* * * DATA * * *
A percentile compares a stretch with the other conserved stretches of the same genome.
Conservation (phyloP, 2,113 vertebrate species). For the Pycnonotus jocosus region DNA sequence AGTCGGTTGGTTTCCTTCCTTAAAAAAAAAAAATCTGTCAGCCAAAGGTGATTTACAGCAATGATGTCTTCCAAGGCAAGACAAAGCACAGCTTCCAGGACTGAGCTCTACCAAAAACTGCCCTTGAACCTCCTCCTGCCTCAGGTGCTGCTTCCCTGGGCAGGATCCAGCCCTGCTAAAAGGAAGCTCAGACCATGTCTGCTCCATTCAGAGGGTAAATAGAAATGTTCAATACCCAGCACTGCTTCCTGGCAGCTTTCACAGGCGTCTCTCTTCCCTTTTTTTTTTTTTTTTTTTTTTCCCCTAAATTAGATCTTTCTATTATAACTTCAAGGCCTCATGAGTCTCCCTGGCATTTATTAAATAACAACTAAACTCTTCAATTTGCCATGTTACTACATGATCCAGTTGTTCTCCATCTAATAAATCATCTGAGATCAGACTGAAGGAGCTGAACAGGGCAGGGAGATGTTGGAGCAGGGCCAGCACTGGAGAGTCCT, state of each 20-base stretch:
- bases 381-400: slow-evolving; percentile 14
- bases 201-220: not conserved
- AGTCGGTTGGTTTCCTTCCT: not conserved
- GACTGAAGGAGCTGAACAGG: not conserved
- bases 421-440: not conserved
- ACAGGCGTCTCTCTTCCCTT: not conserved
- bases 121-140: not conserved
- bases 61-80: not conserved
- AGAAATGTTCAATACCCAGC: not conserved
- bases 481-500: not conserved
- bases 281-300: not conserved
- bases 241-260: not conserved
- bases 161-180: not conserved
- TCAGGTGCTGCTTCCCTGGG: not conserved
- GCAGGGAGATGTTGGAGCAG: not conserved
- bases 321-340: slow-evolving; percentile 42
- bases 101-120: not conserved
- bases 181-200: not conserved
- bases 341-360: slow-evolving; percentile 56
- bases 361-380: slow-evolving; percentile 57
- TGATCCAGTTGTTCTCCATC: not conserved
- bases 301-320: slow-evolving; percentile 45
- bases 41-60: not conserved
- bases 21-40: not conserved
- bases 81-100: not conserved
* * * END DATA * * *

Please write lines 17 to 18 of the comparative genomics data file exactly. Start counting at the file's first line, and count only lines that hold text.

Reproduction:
- GCAGGGAGATGTTGGAGCAG: not conserved
- bases 321-340: slow-evolving; percentile 42